WASHINGTON — The seven regional Bell telephone companies won approval Friday to offer long-distance voice and data services to wireless customers.
The decision marks the first time U.S. District Judge Harold Greene has given the Baby Bells such broad ability to offer long-distance services, even though it is limited to wireless services and comes with strict conditions.
The decision could thus be an important step for the Bells in their quest to enter the $70-billion long-distance market. It also signals that Greene is easing his narrow view of the 1982 consent decree that broke up AT&T. Greene denied a similar request by the Bells to get into the wireless long-distance market in 1987.
"He has certainly taken a positive step in the direction of being more willing to let cable, long-distance and local phone companies compete against one another," said Jim Rill, a partner at Collier, Shannon & Rill and former head of the Justice Department's antitrust division.
Some of the Baby Bells immediately applauded Greene's ruling.
"This ruling is a significant victory for our wireless business, and it paves the way for us to offer long-distance services to other customers in the future," said Jim Young, vice president and general counsel for Bell Atlantic Corp., the Philadelphia-based Baby Bell.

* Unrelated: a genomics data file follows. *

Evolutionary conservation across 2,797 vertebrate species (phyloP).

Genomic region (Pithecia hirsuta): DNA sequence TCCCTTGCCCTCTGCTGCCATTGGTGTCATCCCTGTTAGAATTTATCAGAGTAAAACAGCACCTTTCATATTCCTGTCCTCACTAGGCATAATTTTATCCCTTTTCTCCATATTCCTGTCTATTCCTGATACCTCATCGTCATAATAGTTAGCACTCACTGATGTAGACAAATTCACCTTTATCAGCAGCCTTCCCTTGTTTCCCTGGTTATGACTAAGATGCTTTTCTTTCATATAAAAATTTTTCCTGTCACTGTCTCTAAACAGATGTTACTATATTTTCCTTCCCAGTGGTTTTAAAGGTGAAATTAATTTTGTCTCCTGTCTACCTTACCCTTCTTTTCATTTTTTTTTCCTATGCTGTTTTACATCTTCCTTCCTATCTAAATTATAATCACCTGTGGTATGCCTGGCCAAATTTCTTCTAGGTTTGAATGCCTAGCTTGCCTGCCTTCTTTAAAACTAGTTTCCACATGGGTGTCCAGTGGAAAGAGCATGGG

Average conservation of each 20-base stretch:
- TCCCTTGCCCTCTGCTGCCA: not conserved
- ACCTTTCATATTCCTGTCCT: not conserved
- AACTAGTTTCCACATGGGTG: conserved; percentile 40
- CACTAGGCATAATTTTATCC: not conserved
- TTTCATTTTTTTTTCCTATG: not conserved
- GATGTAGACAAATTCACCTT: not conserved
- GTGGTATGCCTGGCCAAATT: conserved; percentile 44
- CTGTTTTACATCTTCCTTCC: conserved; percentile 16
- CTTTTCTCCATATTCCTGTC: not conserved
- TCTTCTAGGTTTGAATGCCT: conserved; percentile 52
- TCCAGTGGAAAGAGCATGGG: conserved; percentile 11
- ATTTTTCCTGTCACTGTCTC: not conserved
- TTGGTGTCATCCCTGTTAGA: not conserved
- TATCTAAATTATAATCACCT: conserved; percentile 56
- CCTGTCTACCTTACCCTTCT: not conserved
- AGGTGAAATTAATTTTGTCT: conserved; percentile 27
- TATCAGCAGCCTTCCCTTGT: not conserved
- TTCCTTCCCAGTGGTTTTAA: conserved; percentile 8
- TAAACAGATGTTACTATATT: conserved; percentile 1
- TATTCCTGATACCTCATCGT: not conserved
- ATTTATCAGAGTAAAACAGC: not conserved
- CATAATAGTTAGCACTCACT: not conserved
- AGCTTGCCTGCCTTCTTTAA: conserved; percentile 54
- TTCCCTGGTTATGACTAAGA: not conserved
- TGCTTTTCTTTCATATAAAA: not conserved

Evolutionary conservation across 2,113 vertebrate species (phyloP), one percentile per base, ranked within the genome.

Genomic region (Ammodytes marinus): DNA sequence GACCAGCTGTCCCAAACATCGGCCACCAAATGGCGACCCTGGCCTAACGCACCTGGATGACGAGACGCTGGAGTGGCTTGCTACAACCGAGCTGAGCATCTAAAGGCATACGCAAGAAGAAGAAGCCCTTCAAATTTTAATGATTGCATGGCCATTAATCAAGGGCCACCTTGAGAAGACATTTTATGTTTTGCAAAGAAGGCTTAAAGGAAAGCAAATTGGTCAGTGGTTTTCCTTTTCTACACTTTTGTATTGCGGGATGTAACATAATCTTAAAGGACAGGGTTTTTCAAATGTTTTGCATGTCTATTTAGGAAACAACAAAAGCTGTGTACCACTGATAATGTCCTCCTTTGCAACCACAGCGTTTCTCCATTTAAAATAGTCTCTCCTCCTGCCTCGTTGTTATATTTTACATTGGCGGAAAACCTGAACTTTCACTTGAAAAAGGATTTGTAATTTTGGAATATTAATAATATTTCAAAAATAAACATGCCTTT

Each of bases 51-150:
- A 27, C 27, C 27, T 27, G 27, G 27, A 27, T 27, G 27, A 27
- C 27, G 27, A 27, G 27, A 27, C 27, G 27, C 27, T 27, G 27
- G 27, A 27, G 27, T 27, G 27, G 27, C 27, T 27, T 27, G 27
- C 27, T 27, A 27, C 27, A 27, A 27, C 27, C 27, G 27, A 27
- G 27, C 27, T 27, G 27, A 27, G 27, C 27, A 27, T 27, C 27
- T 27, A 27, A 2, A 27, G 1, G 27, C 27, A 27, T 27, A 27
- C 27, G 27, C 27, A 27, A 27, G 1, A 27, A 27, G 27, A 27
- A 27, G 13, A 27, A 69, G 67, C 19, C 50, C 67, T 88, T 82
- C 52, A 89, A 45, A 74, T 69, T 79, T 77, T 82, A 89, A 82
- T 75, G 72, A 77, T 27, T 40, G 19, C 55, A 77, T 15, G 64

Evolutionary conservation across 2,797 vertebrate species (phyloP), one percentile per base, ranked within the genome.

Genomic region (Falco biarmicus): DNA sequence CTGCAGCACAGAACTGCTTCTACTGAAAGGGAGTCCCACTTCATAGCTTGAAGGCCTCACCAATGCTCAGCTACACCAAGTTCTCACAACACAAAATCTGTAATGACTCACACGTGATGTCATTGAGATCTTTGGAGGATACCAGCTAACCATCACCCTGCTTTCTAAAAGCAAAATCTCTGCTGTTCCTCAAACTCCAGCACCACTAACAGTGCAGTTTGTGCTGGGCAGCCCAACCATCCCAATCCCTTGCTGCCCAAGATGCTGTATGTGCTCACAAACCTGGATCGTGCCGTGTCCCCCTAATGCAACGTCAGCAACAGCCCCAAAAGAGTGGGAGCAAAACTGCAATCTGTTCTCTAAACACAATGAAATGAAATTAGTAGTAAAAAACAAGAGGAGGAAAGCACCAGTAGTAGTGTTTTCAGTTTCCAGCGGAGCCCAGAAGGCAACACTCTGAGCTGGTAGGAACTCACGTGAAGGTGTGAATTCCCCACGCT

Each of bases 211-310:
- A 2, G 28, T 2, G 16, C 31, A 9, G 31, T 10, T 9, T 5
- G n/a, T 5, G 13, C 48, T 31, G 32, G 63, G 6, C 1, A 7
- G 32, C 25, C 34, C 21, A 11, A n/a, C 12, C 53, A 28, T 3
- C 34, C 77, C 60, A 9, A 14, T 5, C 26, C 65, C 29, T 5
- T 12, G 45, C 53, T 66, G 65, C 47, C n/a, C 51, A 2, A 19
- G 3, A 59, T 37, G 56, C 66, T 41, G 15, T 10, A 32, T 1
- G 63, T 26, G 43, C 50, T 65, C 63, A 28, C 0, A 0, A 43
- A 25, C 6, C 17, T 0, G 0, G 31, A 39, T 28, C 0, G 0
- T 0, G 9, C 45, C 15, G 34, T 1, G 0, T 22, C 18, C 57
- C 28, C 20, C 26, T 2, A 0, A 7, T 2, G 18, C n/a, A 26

However, some criticized the strings Greene attached.
"It's a baby step with a lot of conditions," said Jim Gerace, spokesman at Nynex Mobile, the wireless arm of Nynex Corp.
AT&T Corp., the nation's largest long-distance company, said it is studying the ruling. In the past, AT&T has opposed the waiver.
Greene said he approved the waiver because it will foster competition in the cellular long-distance market and bring lower prices and better service to consumers.
His ruling won't let the Baby Bells immediately offer wireless long-distance services. He set a number of stiff conditions that will at least initially limit the Bells' entry into long-distance.
The judge said the conditions are needed to ensure that the Bells don't use their position as monopoly local phone companies to lock out their new long-distance competitors.